The good news? It’s still possible to jump on board the crypto bandwagon without jeopardizing your retirement savings.
Don’t invest more than you can afford to lose.
Cryptos are extremely volatile investments, something that can’t be overemphasized. Be prepared to see their value rise or fall extremely dramatically. What’s more, they’ve often fluctuated by double-digit percentages within just a few hours.
Past performance, unlike stable investments, isn’t always indicative of future results when it comes to risky investments. And cryptos are no exception.
Here’s the bottom line; don’t lose more than you can afford to lose.
Do your research.
Not surprisingly, cryptocurrency exchanges have been the target of damaging hacking attacks and scams. As such, it’s advisable to choose an exchange that has strong security features and low fees, and easy use. Also, find out what users are saying about the exchange before deciding to transact.
The whitepaper of the crypto should also be read. This document, which is standard for every new currency, allows you to understand the cryptocurrency’s use cases and its scalability, and future plans. In addition to your own research, you might benefit from joining a cryptocurrency forum online. Finally, researching a crypto’s reputation and track record may also yield useful information.
Keep your crypto portfolio diversified.
In general, it doesn’t make sense to put all your eggs in one basket when it comes to risky investments — or your retirement portfolio as well. In the case of cryptocurrency investment, it’s especially vital to diversify your crypto portfolio in the following ways, according to Paulina Likos over at U.S. News;
Buy cryptocurrencies with different use cases.
Investing in cryptocurrency with varying uses can help diversify your crypto holdings. As a means of exchange, cryptocurrencies are used for goods and services transactions, but that’s not all they do.
In addition to being a store of value, Bitcoin can be used in preserving and growing wealth since investors have seen outsized returns from it. However, Ethereum, the second-largest crypto network, allows digital programs to be created with its smart contracts.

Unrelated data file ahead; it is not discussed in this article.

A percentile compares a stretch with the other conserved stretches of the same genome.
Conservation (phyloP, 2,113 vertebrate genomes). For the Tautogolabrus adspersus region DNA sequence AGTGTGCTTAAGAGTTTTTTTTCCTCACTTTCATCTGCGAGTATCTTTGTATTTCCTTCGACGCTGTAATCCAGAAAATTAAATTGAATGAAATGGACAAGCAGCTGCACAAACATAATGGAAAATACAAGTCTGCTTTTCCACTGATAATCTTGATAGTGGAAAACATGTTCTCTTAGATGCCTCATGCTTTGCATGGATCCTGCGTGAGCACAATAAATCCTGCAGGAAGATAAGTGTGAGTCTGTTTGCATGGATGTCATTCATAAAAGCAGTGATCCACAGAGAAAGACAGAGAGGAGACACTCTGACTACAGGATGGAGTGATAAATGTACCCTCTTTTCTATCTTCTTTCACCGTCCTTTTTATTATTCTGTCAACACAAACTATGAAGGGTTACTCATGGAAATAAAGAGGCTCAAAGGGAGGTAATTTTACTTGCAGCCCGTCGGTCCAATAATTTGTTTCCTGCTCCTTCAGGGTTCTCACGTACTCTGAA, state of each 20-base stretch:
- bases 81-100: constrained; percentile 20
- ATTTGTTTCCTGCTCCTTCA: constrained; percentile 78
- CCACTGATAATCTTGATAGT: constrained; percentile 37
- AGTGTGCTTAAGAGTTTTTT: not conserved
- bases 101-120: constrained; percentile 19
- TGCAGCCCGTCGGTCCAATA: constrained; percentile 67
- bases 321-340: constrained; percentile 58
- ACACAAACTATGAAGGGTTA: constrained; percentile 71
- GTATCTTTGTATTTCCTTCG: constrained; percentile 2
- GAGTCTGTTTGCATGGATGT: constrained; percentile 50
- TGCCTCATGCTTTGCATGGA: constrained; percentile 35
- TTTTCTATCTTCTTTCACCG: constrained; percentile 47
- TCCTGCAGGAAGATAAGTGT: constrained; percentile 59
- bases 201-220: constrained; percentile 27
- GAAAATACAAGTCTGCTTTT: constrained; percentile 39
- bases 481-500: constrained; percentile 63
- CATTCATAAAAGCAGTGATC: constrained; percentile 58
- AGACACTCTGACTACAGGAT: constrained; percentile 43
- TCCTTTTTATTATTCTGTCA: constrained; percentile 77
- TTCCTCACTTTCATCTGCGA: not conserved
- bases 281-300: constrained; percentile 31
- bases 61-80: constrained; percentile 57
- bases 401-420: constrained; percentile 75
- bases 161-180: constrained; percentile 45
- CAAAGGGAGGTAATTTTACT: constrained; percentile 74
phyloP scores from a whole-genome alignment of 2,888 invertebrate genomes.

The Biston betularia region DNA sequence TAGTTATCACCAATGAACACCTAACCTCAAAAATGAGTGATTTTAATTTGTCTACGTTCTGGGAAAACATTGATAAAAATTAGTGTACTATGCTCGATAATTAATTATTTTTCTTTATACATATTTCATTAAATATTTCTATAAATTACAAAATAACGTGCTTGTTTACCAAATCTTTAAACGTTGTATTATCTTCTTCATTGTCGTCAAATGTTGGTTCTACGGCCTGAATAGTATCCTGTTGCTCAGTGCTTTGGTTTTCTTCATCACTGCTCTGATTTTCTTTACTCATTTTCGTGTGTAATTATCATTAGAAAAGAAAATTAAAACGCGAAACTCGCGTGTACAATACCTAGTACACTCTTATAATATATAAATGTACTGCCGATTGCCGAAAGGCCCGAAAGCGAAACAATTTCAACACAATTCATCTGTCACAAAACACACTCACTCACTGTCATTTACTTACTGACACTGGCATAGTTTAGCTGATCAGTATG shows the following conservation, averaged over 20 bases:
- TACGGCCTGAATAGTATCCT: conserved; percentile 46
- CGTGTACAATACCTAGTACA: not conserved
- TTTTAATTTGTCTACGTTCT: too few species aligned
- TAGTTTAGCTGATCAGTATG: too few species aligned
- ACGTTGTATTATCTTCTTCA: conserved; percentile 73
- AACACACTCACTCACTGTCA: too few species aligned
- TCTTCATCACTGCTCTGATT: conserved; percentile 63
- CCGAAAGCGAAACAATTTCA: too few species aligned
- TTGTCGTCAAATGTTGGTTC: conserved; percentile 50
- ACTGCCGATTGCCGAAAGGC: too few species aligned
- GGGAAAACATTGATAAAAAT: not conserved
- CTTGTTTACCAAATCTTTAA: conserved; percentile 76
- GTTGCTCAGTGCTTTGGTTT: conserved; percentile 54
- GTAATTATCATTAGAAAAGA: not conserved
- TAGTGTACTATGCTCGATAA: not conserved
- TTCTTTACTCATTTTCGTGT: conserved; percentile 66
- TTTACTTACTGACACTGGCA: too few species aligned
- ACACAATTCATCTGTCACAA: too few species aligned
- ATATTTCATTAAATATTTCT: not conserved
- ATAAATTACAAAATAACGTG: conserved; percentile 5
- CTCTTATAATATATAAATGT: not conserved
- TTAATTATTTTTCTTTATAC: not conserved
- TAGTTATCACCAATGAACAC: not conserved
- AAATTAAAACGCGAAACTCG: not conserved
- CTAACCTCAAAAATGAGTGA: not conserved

In addition to stablecoins, crypto investors can also invest in underlying assets such as fiat currency. For example, the crypto market is less volatile due to stablecoins such as Tether (USDT) and USD Coin (USDC).
Invest in different cryptocurrency blockchains.
Cryptocurrencies function due to blockchain technology. On the other hand, Blockchain platforms have much more functionality, and they are in high demand in virtually every sector because of the solutions they can generate. The Ethereum blockchain is the most popular due to its ease of use, the ability to execute agreements without a third party, and the ability to build dApps on its platform.
Cardano (ADA), which aims to be scalable, secure, and efficient, is a competing blockchain. Blockchain service provider EOS (EOS) offers smart contracts, cloud storage, and decentralized applications.
Diversify by market capitalization.
Bitcoin may occupy the majority of the crypto market share, but there are a number of altcoins worth considering that have different market caps. For example, the market cap of one crypto might mean it’s more stable and has more robust fundamentals, but the market cap of another crypto might mean it’s growing fast.
Diversify crypto projects by location.
You can experience a wider variety of innovations by crypto businesses if you select cryptocurrency projects from countries worldwide. However, keep your distance from crypto projects in places where crypto is banned or restricted. Instead, focus on innovation areas, such as El Salvador and Portugal.
Invest in different industries.